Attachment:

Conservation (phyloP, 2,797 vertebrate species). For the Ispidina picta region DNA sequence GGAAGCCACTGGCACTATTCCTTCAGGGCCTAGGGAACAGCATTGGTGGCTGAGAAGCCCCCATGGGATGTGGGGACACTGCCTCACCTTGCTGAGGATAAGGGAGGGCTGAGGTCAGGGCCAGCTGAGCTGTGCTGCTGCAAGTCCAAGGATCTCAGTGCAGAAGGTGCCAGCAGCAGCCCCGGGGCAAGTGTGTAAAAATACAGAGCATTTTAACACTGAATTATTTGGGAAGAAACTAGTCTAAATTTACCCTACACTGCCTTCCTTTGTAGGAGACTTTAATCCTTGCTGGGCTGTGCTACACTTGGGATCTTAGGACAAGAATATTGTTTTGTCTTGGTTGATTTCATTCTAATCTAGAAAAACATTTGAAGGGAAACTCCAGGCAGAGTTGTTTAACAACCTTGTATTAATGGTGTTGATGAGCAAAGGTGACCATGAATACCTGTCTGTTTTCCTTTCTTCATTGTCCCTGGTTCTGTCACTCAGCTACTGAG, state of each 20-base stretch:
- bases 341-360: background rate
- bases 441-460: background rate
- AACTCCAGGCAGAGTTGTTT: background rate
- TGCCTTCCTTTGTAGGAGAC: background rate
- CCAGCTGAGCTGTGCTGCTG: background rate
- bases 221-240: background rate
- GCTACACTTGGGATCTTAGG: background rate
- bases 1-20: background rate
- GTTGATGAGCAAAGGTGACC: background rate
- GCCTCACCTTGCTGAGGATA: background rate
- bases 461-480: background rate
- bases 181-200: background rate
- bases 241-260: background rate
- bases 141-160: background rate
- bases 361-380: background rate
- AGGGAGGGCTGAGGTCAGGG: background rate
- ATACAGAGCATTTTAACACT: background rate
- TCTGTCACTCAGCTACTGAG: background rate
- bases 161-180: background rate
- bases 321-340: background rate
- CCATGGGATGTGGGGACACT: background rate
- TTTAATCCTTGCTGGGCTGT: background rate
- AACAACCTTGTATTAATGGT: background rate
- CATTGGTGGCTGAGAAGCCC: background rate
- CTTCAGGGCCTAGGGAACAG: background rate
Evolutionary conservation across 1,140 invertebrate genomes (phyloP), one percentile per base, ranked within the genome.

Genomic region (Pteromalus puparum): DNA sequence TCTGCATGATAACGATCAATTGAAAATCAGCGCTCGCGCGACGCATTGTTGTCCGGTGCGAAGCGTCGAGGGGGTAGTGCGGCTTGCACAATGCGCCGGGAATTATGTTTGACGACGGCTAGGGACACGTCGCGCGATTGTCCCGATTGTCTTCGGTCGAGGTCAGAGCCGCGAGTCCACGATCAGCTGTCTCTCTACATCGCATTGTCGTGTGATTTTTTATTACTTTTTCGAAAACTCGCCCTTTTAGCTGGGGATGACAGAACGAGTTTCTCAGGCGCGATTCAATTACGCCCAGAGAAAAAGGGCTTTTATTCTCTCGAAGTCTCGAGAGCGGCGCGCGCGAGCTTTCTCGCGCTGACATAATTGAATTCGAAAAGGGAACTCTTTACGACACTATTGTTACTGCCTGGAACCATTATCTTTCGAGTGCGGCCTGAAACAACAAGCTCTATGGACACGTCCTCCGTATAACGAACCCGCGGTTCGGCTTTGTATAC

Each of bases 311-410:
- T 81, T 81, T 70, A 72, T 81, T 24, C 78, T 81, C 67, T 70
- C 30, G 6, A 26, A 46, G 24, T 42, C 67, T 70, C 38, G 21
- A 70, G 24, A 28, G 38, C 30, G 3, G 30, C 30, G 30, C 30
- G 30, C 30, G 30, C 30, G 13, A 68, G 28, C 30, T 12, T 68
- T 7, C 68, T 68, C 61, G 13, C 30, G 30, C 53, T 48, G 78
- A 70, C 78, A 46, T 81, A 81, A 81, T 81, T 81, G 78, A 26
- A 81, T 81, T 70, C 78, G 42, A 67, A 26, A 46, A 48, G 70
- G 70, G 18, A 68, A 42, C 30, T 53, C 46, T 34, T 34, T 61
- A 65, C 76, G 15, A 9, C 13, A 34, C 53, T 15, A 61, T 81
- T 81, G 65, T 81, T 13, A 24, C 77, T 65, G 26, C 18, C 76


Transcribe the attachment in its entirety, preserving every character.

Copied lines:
Conservation (phyloP, 2,797 vertebrate species). For the Ispidina picta region DNA sequence GGAAGCCACTGGCACTATTCCTTCAGGGCCTAGGGAACAGCATTGGTGGCTGAGAAGCCCCCATGGGATGTGGGGACACTGCCTCACCTTGCTGAGGATAAGGGAGGGCTGAGGTCAGGGCCAGCTGAGCTGTGCTGCTGCAAGTCCAAGGATCTCAGTGCAGAAGGTGCCAGCAGCAGCCCCGGGGCAAGTGTGTAAAAATACAGAGCATTTTAACACTGAATTATTTGGGAAGAAACTAGTCTAAATTTACCCTACACTGCCTTCCTTTGTAGGAGACTTTAATCCTTGCTGGGCTGTGCTACACTTGGGATCTTAGGACAAGAATATTGTTTTGTCTTGGTTGATTTCATTCTAATCTAGAAAAACATTTGAAGGGAAACTCCAGGCAGAGTTGTTTAACAACCTTGTATTAATGGTGTTGATGAGCAAAGGTGACCATGAATACCTGTCTGTTTTCCTTTCTTCATTGTCCCTGGTTCTGTCACTCAGCTACTGAG, state of each 20-base stretch:
- bases 341-360: background rate
- bases 441-460: background rate
- AACTCCAGGCAGAGTTGTTT: background rate
- TGCCTTCCTTTGTAGGAGAC: background rate
- CCAGCTGAGCTGTGCTGCTG: background rate
- bases 221-240: background rate
- GCTACACTTGGGATCTTAGG: background rate
- bases 1-20: background rate
- GTTGATGAGCAAAGGTGACC: background rate
- GCCTCACCTTGCTGAGGATA: background rate
- bases 461-480: background rate
- bases 181-200: background rate
- bases 241-260: background rate
- bases 141-160: background rate
- bases 361-380: background rate
- AGGGAGGGCTGAGGTCAGGG: background rate
- ATACAGAGCATTTTAACACT: background rate
- TCTGTCACTCAGCTACTGAG: background rate
- bases 161-180: background rate
- bases 321-340: background rate
- CCATGGGATGTGGGGACACT: background rate
- TTTAATCCTTGCTGGGCTGT: background rate
- AACAACCTTGTATTAATGGT: background rate
- CATTGGTGGCTGAGAAGCCC: background rate
- CTTCAGGGCCTAGGGAACAG: background rate
Evolutionary conservation across 1,140 invertebrate genomes (phyloP), one percentile per base, ranked within the genome.

Genomic region (Pteromalus puparum): DNA sequence TCTGCATGATAACGATCAATTGAAAATCAGCGCTCGCGCGACGCATTGTTGTCCGGTGCGAAGCGTCGAGGGGGTAGTGCGGCTTGCACAATGCGCCGGGAATTATGTTTGACGACGGCTAGGGACACGTCGCGCGATTGTCCCGATTGTCTTCGGTCGAGGTCAGAGCCGCGAGTCCACGATCAGCTGTCTCTCTACATCGCATTGTCGTGTGATTTTTTATTACTTTTTCGAAAACTCGCCCTTTTAGCTGGGGATGACAGAACGAGTTTCTCAGGCGCGATTCAATTACGCCCAGAGAAAAAGGGCTTTTATTCTCTCGAAGTCTCGAGAGCGGCGCGCGCGAGCTTTCTCGCGCTGACATAATTGAATTCGAAAAGGGAACTCTTTACGACACTATTGTTACTGCCTGGAACCATTATCTTTCGAGTGCGGCCTGAAACAACAAGCTCTATGGACACGTCCTCCGTATAACGAACCCGCGGTTCGGCTTTGTATAC

Each of bases 311-410:
- T 81, T 81, T 70, A 72, T 81, T 24, C 78, T 81, C 67, T 70
- C 30, G 6, A 26, A 46, G 24, T 42, C 67, T 70, C 38, G 21
- A 70, G 24, A 28, G 38, C 30, G 3, G 30, C 30, G 30, C 30
- G 30, C 30, G 30, C 30, G 13, A 68, G 28, C 30, T 12, T 68
- T 7, C 68, T 68, C 61, G 13, C 30, G 30, C 53, T 48, G 78
- A 70, C 78, A 46, T 81, A 81, A 81, T 81, T 81, G 78, A 26
- A 81, T 81, T 70, C 78, G 42, A 67, A 26, A 46, A 48, G 70
- G 70, G 18, A 68, A 42, C 30, T 53, C 46, T 34, T 34, T 61
- A 65, C 76, G 15, A 9, C 13, A 34, C 53, T 15, A 61, T 81
- T 81, G 65, T 81, T 13, A 24, C 77, T 65, G 26, C 18, C 76